Arnold Schönberg: Verklärte Nacht op. 4 (1899)
Programme notes


“Yesterday evening I heard your ‘Transfigured Night’, and I should consider it a sin of omission if I failed to say a word of thanks to you for your wonderful sextet. I had intended to follow the motives of my text in your composition; but I soon forgot to do so, I was so enthralled by the music” (Richard Dehmel to Arnold Schönberg, 12 December 1912). Arnold Schönberg composed his op. 4 in just three weeks in September 1899, while vacationing in Payerbach at Semmering with Alexander von Zemlinsky and Zemlinsky’s sister Mathilde – who would become Schönberg’s first wife. The final version of the manuscript is dated 1 December 1899. The subject of this programme music, which “restricts itself to sketching nature and expressing human emotions” (Schönberg), is Richard Dehmel’s poem “Verklärte Nacht,” from the collection “Woman and World” (“Weib und Welt”) published in 1896. Before the first World War Dehmel was one of Germany’s most highly regarded lyric poets. His principal work, “Two Figures: A Novel in Romances” (“Zwei Menschen. Roman in Romanzen,” 1903), essayed eroticism and sexuality within the context of stylistic conceptions of art nouveau (Jugendstil). The first main piece of the “Novel” is “Verklärte Nacht” (a poem already once published, but without title), which is carried by the “pathos of a new, anti-bourgeois sexual morality [and] the idea of an all-conquering Eros that shuns every convention” (Hans Heinz Stuckenschmidt). The five verses of the poem sketch in sections of clearly contrasting content: a forest scene with two figures (Nos. 1, 3, 5); the words of a woman who loves one man but is expecting a child from another, and who thus reproaches herself (No. 2); the words of the man, who comforts the woman and accepts the child as his own (No. 4). Dehmel’s poem drew upon an autobiographical episode, insofar as it alludes to his liaison with Ida Auerbach, whom he met as she was already carrying a child by her husband, Consul Auerbach. The daughter in an upper-class Jewish family played an essential role in the constellation Stefan George – Richard Dehmel – Arnold Schönberg: George elaborated upon his unspoken love for her in his autobiographically composed “Book of the Hanging Gardens” (“Buch der hängenden Gärten”), fifteen poems of which Arnold Schönberg would set as op. 15. The genre of programme music appears to have occupied Schönberg intensely in the year preceding composition of his op. 4. So much, at least, is suggested by those compositions which remain as fragments: “Hans, the Lucky One” (“Hans im Glück”), “The Death of Spring” (“Frühlingstod”), and “Blind Corner” (“Toter Winkel”), the latter also a string sextet. His blossoming relationship with Mathilde Zemlinsky in 1899 may also have been decisive in his specific choice of programme for op. 4. As a one-movement form, “Verklärte Nacht” represents a conjunction of two developmental trends in the music of the late 19th century: the inclination towards the one-movement sonata (Franz Liszt’s Sonata in B-minor stands as historical model) and the one-movement symphonic poem. The formal arrangement in Schönberg’s op. 4 by and large adheres to the literary model, whereby the narrative sections (the woods scenes) and internal episodes (direct discourse) find their parallel in rondo form. The first section unfurls in dense motivic mastery and epic gestures a picture of a clear, moonlit night, that in the second section, through the confession of a tragedy (the first theme is linked by D minor to the preceding episode), leads to a “dramatic outburst” (Schönberg, 1950, in his Programme Notes to “Verklärte Nacht”). The first section now clearly set off by a fermata, the second theme follows in B-flat minor to illustrate the misfortune and loneliness of the woman. A third theme in C minor elucidates the compulsion for fidelity: after the woman “finally obeyed her maternal instinct, she carries a child from a man she does not love. She had even considered herself praiseworthy for fulfilling her duty towards the demands of nature.” This section of Dehmel’s poem is expounded by a fourth theme in E major, which in its further elaboration quotes motives from material heard previously and leads to a distinct caesura. There follows a contrasting, homogenous passage, with new shadings of timbre, as bridge to the third formal section. This in turn draws upon the principal opening motive, thereafter continuing in the style of ‘developing variation’ (reminiscent of Johannes Brahms). The discourse of the man, “whose generosity is as noble as his love,” modulates in the fourth section to the ”extreme contrast of Dmajor.” Mutes and harmonics express in new sound effects the “beauty of the moonlight.” According to Schönberg, this episode “reflects the mood of a man whose love, in harmony with the splendor and radiance of nature, is capable of ignoring the tragic situation.” The fifth section assumes the function of an all-encompassing coda based not only on the opening motive, now transformed to major (and as its counterpoint the principal theme of the fourth section), but also on thematic components of the third section. At the end of 1939 the American publisher Edwin F. Kalmus approached Schönberg with the wish to publish a new edition of “Verklärte Nacht.” Schönberg agreed, provided it be an improved edition (alterations in dynamics, bowings, etc.) in an arrangement for string orchestra. Even as early as 1917 the composer had prepared for Universal Edition a version of op. 4 for string orchestra with a supplementary part for contrabass (the first known performance of the work in this form took place in the Leipzig Gewandhaus on 14 March 1918); but the experience of numerous performances had pursuaded him to reshape this version as well. When the contract with Kalmus failed to materialize, Schönberg approached Associated Music Publishers in New York. The modifications in the arrangement for string orchestra (which was issued by AMP in 1943) concern primarily dynamics and articulation, but also tempo markings. In a letter of 22 December 1942 Schönberg describes the essential improvements over the edition of 1917: “The new version [...] will improve the balance between first and second violins on the one hand, and viola and cello on the other, and restore the balance of the original version of the sextet with its six equivalent instruments.”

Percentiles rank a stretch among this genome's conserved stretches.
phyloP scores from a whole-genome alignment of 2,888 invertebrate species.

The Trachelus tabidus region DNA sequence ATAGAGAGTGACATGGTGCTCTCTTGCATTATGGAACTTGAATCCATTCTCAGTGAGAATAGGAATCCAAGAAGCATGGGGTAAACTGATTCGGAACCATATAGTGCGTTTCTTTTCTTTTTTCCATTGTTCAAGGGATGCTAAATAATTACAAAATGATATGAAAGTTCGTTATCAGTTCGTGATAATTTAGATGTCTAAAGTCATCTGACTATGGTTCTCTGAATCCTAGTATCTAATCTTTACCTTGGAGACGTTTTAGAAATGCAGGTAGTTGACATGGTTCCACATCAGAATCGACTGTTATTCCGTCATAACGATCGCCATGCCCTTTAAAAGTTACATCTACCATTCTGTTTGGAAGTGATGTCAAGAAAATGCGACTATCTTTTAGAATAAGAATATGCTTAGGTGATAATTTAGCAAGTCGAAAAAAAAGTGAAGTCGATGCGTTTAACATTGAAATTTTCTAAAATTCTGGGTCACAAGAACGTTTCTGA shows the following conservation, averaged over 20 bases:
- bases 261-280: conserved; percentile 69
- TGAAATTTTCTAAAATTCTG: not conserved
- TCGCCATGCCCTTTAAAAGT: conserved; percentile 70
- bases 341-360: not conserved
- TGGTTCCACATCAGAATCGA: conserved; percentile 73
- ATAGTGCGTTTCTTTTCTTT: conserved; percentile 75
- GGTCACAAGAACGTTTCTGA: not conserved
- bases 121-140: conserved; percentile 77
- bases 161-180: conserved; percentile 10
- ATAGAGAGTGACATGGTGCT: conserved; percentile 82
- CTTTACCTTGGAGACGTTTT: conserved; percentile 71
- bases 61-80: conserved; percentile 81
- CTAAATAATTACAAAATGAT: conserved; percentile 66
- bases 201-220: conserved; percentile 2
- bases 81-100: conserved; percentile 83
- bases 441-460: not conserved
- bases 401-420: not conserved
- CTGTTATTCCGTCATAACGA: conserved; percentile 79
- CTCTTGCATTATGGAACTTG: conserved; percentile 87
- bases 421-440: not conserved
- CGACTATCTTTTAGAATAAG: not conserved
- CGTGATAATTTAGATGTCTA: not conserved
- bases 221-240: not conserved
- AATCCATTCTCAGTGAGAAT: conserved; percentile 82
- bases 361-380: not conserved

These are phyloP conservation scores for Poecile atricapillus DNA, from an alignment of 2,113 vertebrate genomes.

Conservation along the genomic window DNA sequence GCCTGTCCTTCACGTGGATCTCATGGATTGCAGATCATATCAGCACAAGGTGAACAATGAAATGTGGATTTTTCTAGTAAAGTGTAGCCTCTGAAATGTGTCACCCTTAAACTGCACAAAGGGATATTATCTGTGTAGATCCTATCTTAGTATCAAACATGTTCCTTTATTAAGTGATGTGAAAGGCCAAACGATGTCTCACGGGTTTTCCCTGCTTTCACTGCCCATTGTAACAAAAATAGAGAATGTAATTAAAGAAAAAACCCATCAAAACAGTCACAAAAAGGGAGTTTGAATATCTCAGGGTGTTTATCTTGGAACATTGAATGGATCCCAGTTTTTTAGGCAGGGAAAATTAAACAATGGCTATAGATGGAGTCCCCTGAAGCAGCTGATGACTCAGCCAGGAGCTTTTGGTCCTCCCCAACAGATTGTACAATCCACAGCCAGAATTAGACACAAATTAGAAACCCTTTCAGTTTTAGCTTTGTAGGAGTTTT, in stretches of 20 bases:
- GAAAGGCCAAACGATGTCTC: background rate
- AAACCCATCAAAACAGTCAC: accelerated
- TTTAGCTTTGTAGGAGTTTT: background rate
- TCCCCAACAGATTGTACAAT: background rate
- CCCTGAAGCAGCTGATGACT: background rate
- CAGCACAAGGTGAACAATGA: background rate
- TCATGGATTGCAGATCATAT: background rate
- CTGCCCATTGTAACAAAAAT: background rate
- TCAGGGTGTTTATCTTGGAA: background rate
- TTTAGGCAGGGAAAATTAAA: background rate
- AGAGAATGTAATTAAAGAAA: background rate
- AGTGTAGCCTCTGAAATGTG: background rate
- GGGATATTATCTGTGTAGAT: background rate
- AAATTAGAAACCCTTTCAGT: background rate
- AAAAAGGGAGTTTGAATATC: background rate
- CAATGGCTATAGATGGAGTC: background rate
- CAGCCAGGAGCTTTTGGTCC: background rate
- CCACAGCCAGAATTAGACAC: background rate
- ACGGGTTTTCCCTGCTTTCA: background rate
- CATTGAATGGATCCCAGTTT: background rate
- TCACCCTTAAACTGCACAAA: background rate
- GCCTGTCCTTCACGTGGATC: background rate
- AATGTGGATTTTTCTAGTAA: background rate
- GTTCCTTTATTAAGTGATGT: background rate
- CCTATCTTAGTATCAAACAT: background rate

Therese Muxeneder
© Arnold Schönberg Center